posted Mar 9, 2014, 11:43 AM by Sami Lehtinen
updated Mar 9, 2014, 11:44 AM
- PuffChat security - It seems to be business as usual. Unfortunately.
- Hidden surveillance network - It seems that it's quite impossible to avoid being in big data
registers. Or basically, it is impossible. All kind if information is
collected and stored, and you can't do anything about it.
- GnuTLS bug leaves much to wish for proper certificate authentication. It's horrible to see how widely used libraries can be so badly broken for such long times.
- It seems that there are even more cool acronyms begin added to cloud service briefcase. DCRoom, DCServer, vDC, vCloud, DCvServer, DCIaaS, DCPaaS, DCShare, DCStorage, DCDR, DCBaaS, DCSaaS. Terminology is quite silly again, but it's important to be so cool with all new things, which indicate that DCSaaS is much more reliable than services from any major SaaS service provider.
- It seems that DigitalOcean API isn't signing messages at all, and is using static API_KEY for each client.
Ouch! So they're purely relying HTTPS for all security, and also sending
the "shared secret" aka API_KEY over HTTPS connection as plaintext
every time. I would have preferred using in messages API_KEY which is
actually HMAC which is formed from the request data + the secret api
key. So even if messages would be caught as plaintext, it wouldn't allow
replay, changing the request content, nor getting the actual API key to
perform future arbitrary commands using it. When you combine this issue with When we combine this GnuTLS issue. Then we got real and major problem.
Btw. It's quite common anyway to skip proper SSL cert checks, it would
be best to use cert pinning in these kind of situations.
- About that Target credit card information leak I can just say one thing. I think I have written about this earlier. Several cases, when systems are 'opened for traffic' due to integration needs, access rights haven't been managed properly. I have seen several cases, where FTP / SFTP / FTPS account is accompanied by full ssh / remote desktop access, and in some cases full administrative access to the server. Yes, It's happening all the time, and it's nothing new. It's just 'security as usual', nobody really cares about that. Even if you write to them and let them know that systems are seriously misconfigured, response is usually something like: "As far as we can see, it's working fine". Well, I think it's working fine, maybe just too well after all. If something doesn't work, I can login and modify required settings by my self.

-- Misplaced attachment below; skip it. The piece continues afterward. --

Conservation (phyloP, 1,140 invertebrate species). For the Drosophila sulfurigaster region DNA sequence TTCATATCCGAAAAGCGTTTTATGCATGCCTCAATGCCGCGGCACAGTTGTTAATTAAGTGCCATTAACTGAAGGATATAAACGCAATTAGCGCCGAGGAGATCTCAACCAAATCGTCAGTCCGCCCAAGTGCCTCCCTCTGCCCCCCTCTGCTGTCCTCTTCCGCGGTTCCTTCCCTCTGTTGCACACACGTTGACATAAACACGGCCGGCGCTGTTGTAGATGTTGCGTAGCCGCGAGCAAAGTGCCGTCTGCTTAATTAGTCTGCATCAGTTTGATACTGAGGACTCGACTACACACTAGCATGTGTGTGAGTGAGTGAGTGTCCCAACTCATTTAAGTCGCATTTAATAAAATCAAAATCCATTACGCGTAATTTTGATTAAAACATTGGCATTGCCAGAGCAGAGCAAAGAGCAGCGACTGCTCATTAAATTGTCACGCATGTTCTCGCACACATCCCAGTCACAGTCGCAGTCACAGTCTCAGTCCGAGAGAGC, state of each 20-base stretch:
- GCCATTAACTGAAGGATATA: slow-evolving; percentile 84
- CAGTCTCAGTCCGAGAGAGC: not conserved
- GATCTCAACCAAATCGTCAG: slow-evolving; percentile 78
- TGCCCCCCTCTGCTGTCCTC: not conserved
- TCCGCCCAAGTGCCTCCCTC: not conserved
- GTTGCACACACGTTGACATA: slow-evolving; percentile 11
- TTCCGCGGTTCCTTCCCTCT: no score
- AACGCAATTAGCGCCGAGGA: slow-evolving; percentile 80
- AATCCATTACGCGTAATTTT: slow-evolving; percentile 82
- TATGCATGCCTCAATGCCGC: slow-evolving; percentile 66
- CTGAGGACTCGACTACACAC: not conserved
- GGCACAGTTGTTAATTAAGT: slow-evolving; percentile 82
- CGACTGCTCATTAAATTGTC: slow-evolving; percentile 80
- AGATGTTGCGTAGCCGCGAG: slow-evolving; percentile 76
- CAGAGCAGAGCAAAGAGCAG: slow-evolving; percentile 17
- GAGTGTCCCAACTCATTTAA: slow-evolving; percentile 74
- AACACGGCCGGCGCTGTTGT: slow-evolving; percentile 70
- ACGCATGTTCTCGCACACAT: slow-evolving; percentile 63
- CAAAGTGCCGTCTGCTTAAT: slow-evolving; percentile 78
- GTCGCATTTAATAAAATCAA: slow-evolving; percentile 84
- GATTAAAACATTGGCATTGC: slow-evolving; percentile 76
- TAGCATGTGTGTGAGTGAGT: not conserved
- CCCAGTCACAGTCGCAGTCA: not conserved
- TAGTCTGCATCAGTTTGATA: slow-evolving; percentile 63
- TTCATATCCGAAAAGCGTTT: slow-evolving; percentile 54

- Hand long chat about effectiveness of firewalls, anti-virus etc products. Well, as we know, those aren't effective anymore. Only working solution is tight security policy, which also is on technical level based on white lists instead of black lists. So only things that are explicitly allowed are allowed, everything which is unknown, is always blocked. So following concept of principle of least privilege should always be present.
- Had to reread the Scramjet article, because it has been extended substantially. Dual-mode was also quote interesting read. It's clear that scramjet design and knowledge is developing quickly. It was so interesting topic I had to read also this document.
- Studied DEC64 floating point representation. It's nice, something else than the traditiona IEEE 754. What is 1 divided by 10. Well of course it is: "0.1000000000000000055511151231257827021181583404541015625" as well as 0.1+0.2-0.3 is "2.775557561565156540423631668E-17". That's just so wonderful at times, before you learn to deal with it.
- Installed and started to use both Threema and Telegram actively. I'm just so fed up with Skype even if it's Linux version doesn't even show ads yet.
- Studied Infinite Garble Extension (IGE) mod which is related to Telegram.
- Played with ClearSkies Open Source synchronization software which is like BitTorrent Sync. Unfortunately I just don't have any practical need for it. I'm already running my own servers and services which I need.
- NTFS / EFS data recovery using Linux. There aren't EFS encryption cracking tools with standard Ubuntu / Linux distributions. But if you user some recovery distribution. Then
answer to accessing even encrypted EFS files is easily yes. But that requires that user(s) use weak password(s).
Otherwise cracking would take too long. After successful password
recovery EFS resources can be accessed. Unfortunately it's really hard
(practically impossible) to get user to use proper strong passwords. EFS encryption it self is very strong, but key management is the ultimate weak link. If EFS isn't used, all NTFS access right management can be easily circumvented using NTFS-3G.